For more in-depth information, check out: Redevelopment Benefits + Examples

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What are the disadvantages of redevelopment?

As previously stated, undertaking a redevelopment project can certainly reap its fair share of rewards; however, it may not always be the most profitable answer at all times. Depending on the project and the previous use, there could be more work to do than planned. 

Some examples that add unexpected work to the scope include uncovering issues after demolition; needing to complete many items to bring the building up to code; and unanticipated environmental remediation. Specifically, more extensive treatment can end up being needed if the site was formerly a train station, gas station, or dry cleaners. Getting the commercial building to be compliant to current code not only means with the city, state or even federal standards, depending on the situation, but also with the Americans with Disabilities Act (ADA). If it is registered as “historic,” it may have its own set of regulations to comply with in order to receive a grant.      

Also, if the property is older, there may be necessary technological upgrades to be made, such as installing electric car charging stations or high-speed internet. A most basic needed upgrade could even be redoing pipes (i.e. old clay pipes could be deteriorated). If the city has upgraded its sewer line, that would also present an expensive challenge. Finally, the community will need to get on board with the new use and may even require a tenant to compromise its design to blend into its surroundings. 

Working with an experienced developer may help guard against being blindsided by unaccounted for costs, alleviate issues, and help determine if it will be the most efficient route to take for your project. 

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What are the unforeseen costs of redevelopment?

As mentioned in the previous section, taking the redevelopment route may not always prove to be the most cost-effective, but perhaps being aware of some potential costs may proactively protect against unforeseen and unaccounted for expenses. Once you identify the potential property and execute a Letter of Intent (LOI), consider partnering with a developer to examine the building systems and confirm project feasibility overall.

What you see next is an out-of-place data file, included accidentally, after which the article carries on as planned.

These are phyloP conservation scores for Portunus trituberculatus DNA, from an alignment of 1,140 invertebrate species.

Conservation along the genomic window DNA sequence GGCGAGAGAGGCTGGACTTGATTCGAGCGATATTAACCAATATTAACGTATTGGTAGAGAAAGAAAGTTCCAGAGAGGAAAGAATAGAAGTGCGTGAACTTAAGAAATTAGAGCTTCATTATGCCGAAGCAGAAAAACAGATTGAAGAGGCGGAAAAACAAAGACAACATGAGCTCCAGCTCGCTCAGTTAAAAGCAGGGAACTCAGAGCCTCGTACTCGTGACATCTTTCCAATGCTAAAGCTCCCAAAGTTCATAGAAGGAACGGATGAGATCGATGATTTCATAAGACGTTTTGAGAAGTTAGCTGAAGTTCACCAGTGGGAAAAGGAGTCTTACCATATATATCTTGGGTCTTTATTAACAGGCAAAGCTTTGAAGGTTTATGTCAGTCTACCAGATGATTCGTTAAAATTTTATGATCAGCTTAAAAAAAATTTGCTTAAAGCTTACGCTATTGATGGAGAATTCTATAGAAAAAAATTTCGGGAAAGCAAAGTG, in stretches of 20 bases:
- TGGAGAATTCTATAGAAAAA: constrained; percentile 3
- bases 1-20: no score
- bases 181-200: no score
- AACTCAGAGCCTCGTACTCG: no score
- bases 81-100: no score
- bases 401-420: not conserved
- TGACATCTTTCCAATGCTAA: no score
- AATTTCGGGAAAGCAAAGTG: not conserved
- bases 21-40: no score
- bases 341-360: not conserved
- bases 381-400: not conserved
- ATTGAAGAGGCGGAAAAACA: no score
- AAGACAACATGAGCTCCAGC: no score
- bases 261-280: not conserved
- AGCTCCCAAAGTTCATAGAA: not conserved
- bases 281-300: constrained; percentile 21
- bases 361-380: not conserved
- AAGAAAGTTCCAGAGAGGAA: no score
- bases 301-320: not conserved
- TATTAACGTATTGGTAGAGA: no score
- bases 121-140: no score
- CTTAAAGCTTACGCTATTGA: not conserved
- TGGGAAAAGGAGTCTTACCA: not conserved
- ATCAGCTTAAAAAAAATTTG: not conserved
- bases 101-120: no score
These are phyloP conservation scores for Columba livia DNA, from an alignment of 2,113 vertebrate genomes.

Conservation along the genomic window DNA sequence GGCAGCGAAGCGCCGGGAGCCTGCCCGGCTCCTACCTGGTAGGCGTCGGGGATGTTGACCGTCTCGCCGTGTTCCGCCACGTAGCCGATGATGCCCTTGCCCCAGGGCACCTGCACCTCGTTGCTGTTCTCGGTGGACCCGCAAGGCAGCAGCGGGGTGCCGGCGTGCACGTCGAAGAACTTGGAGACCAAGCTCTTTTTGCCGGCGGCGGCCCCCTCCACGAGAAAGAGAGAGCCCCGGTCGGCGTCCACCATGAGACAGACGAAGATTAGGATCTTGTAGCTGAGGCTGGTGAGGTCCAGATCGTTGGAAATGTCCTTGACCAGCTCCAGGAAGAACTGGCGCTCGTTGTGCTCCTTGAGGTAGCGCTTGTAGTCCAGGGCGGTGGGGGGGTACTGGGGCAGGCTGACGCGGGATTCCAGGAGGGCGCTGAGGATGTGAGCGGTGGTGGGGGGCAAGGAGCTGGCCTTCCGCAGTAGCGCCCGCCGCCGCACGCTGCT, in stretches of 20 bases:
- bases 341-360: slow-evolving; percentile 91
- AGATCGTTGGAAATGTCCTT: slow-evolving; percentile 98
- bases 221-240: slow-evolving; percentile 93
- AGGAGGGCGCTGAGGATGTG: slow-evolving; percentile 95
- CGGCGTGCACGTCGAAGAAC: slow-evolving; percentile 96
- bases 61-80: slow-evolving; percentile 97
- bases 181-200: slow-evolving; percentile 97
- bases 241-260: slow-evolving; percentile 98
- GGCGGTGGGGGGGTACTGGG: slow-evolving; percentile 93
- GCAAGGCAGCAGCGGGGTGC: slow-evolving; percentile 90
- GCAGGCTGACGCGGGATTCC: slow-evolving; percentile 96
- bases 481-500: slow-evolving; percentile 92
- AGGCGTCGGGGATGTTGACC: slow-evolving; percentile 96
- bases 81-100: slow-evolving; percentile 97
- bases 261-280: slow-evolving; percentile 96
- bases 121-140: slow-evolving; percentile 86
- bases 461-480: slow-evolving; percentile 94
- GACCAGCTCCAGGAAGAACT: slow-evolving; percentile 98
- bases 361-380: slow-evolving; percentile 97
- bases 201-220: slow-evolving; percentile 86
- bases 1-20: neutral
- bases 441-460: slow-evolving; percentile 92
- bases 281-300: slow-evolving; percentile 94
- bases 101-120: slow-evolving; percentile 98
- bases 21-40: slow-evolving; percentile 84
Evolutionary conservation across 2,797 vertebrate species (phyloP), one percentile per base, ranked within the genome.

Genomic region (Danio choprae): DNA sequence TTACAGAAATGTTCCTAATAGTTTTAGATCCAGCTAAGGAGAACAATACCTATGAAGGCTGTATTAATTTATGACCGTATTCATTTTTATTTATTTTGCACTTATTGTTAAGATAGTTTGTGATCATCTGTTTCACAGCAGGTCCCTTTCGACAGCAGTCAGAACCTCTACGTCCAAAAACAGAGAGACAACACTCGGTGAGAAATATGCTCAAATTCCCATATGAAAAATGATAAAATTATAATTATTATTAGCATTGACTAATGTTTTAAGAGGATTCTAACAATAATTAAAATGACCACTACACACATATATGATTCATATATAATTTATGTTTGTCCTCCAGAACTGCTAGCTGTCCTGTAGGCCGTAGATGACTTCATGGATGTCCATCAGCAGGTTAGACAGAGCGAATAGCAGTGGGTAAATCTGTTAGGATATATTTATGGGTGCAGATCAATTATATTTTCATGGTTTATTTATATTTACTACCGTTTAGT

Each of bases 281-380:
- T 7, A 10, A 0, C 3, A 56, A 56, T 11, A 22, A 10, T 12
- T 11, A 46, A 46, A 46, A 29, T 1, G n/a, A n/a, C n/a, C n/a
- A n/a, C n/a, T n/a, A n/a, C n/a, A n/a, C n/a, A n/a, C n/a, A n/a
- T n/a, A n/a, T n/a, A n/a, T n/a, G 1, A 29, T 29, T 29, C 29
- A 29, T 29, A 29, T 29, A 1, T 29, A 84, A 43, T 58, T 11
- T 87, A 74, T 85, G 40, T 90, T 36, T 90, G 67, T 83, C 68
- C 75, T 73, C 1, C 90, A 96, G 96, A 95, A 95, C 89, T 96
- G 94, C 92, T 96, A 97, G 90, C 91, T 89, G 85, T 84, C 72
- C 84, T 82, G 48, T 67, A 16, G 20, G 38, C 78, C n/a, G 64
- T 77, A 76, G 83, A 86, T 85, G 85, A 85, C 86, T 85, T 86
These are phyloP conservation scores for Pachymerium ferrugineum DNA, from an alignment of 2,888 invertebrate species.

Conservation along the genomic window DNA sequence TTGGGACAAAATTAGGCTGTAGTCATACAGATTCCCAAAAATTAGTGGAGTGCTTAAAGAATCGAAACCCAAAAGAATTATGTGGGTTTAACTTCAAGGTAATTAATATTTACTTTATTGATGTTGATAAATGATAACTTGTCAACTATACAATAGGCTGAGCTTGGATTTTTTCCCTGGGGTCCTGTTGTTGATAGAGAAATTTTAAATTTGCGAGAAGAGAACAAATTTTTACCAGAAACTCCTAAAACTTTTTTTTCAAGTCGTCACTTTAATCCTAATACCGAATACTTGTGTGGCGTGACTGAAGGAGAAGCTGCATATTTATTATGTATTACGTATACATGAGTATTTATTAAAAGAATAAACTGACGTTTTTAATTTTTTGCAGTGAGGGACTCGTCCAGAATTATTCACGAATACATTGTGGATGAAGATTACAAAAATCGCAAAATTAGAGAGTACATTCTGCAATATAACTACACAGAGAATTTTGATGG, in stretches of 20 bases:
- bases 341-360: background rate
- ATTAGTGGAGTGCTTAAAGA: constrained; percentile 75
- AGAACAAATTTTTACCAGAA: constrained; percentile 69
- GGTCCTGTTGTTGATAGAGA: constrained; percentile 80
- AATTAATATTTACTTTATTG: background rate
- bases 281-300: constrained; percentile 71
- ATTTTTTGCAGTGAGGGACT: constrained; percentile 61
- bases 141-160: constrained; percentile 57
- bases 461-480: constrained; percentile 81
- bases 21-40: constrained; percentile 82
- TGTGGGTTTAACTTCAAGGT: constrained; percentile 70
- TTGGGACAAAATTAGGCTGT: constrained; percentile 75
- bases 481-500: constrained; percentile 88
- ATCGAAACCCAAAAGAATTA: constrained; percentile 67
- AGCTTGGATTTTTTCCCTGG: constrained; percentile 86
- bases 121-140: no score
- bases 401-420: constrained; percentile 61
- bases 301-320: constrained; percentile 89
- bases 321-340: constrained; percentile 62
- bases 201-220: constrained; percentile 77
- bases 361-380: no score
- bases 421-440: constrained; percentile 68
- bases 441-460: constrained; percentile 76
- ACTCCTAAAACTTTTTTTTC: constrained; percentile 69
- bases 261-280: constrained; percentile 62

Some examples of additional costs that could really add up include improvement costs, consulting fees, and superstructure issues. To emphasize that last point, depending on the makeup of the existing framework and its condition, it can end up tacking on the cost of a major rebuild instead. 


Tip: Buffer the budget by tacking on about 10%-15% on estimates to cover any unexpected costs that may arise. 


There are also some cost savings to look into to offset costs such as adaptive reuse programs (varies per city). If applicable, cities may also use tax increment financing (TIF) as public financing to subsidize redevelopment, infrastructure or community improvement projects. The Government Property Lease Excise Tax (GPLET) may serve as a driver for redevelopment as it reduces a project's operating costs by replacing the real property tax with an excise tax.

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How does the redevelopment process work?

You can probably imagine the amount of thorough due diligence and analysis that can go into  transforming a distressed property into a valuable asset, but what are all the steps that go in between? To bring life into an underused or blighted property, a careful, proactive approach must be taken throughout the entire process. 

Here is a high level overview to help you get started in the right direction.


  1. Site Selection & Due Diligence
  2. Site Investigation Reports (SIR)
  3. Redevelopment Funding
  4. Planning & Design
  5. Construction Management
  6. Prepare for Occupancy


For more in-depth information, check out: The Redevelopment Process